"My son being persuaded of his sister's constancy, on presence of building a tomb, caused this subterraneous habitation to be made, in hopes of finding one day or other an opportunity to possess himself of that objets which was the cause of his flame, and to bring her hither. He took advantage of my absence, to enter by force into the place of his sister's confinement; but this was a circumstance which my honour would not suffer me to make public. And after so damnable an action, he came and shut himself up with her in this place, which he has supplied, as you see, with all sorts of provisions, that he might enjoy detestable pleasures, which ought to be a subject of horror to all the world; but God, who would not suffer such an abomination, has justly punished them both." At these words, he melted into tears, and I joined mine with his.

After a while, casting his eyes upon me, "Dear nephew," cried he, embracing me, "if I have lost that unworthy son, I shall happily find in you what will better supply his place." The reflections he made on the doleful end of the prince and princess his daughter made us both weep afresh.

We ascended the stairs again, and departed at last from that dismal place. We let down the trap door, and covered it with earth, and such other materials as the tomb was built of, on purpose to hide, as much as lay in our power, so terrible an effect of the wrath of God.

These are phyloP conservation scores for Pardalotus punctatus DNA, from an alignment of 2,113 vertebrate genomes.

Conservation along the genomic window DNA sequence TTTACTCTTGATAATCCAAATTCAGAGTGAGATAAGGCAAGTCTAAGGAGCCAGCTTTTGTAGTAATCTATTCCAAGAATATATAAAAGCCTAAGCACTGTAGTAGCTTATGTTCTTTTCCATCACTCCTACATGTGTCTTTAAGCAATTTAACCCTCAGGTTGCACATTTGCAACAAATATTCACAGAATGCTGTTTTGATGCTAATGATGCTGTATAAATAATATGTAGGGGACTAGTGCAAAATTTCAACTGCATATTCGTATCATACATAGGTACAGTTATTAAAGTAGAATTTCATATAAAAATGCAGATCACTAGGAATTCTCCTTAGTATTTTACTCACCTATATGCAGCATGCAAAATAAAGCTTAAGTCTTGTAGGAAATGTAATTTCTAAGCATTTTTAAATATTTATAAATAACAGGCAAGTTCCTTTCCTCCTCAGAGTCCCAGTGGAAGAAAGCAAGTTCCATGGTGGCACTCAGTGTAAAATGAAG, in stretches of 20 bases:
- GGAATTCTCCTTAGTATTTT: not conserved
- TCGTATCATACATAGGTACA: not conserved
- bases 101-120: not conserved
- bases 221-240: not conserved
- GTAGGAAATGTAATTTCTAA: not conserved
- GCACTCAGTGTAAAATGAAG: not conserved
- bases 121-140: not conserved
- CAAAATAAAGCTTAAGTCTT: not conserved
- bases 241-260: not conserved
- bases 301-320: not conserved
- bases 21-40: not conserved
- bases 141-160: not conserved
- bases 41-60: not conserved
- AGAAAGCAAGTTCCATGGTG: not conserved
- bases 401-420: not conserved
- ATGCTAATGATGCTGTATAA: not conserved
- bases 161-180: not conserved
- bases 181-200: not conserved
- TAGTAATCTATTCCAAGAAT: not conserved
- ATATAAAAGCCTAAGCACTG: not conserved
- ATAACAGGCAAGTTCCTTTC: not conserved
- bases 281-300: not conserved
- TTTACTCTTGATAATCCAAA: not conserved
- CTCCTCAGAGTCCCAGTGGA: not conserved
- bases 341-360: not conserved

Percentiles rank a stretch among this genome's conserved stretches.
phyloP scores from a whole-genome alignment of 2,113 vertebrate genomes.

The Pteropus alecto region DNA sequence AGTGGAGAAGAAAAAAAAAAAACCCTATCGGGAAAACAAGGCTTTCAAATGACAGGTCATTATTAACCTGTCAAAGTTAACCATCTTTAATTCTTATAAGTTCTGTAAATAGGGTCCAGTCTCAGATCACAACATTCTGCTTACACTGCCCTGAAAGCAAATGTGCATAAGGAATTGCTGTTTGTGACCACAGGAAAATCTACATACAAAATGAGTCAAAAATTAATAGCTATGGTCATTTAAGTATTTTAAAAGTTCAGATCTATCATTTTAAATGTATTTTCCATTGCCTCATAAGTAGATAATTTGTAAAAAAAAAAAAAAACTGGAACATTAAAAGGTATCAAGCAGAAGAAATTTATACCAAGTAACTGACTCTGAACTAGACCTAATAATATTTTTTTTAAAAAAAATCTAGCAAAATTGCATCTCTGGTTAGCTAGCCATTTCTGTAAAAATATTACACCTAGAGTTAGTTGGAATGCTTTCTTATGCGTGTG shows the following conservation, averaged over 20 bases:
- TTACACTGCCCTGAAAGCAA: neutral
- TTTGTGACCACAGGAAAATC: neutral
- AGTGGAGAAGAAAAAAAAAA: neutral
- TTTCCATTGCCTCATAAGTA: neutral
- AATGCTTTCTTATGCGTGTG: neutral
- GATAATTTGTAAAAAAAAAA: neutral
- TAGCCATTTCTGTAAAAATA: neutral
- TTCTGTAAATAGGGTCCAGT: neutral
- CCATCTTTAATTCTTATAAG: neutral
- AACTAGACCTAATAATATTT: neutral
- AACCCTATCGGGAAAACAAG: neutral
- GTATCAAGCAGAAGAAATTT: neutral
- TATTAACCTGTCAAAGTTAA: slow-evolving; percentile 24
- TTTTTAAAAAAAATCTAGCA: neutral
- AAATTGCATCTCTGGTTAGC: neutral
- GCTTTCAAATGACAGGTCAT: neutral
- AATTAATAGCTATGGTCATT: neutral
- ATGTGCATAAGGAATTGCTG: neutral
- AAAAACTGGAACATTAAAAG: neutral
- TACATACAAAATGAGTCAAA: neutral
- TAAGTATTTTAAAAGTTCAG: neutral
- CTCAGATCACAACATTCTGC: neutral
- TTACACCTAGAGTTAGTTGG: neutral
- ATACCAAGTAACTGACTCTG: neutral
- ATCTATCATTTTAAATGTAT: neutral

We had not been long returned to the palace, unperceived by any one, but we heard a confused noise of trumpets, drums, and other instruments of war. We soon understood by the thick cloud of dust, which almost darkened the air, that it was the arrival of a formidable army: and it proved to be the same vizier that had dethroned my father, and usurped his place, who with a vast number of troops was come to possess himself of that also of the sultan my uncle.

My uncle, who then had only his usual guards about him, could not resist so numerous an enemy; they invested the city, and the gates being opened to them without any resistance, soon became masters of it, and broke into the palace where my uncle defended himself, and sold his life at a dear rate. I fought as valiantly for a while; but seeing we were forced to submit to a superior power, I thought on my retreat, which I had the good fortune to effect by some back ways, and got to one of the sultan's servants on whose fidelity I could depend.

Being thus surrounded with sorrows and persecuted by fortune, I had recourse to a stratagem, which was the only means left me to save my life: I caused my beard and eye-brows to be shaved, and putting on a calender's habit, I passed, unknown by any, out of the city; after that, by degrees, I found it easy to quit my uncle's kingdom, by taking the bye-roads.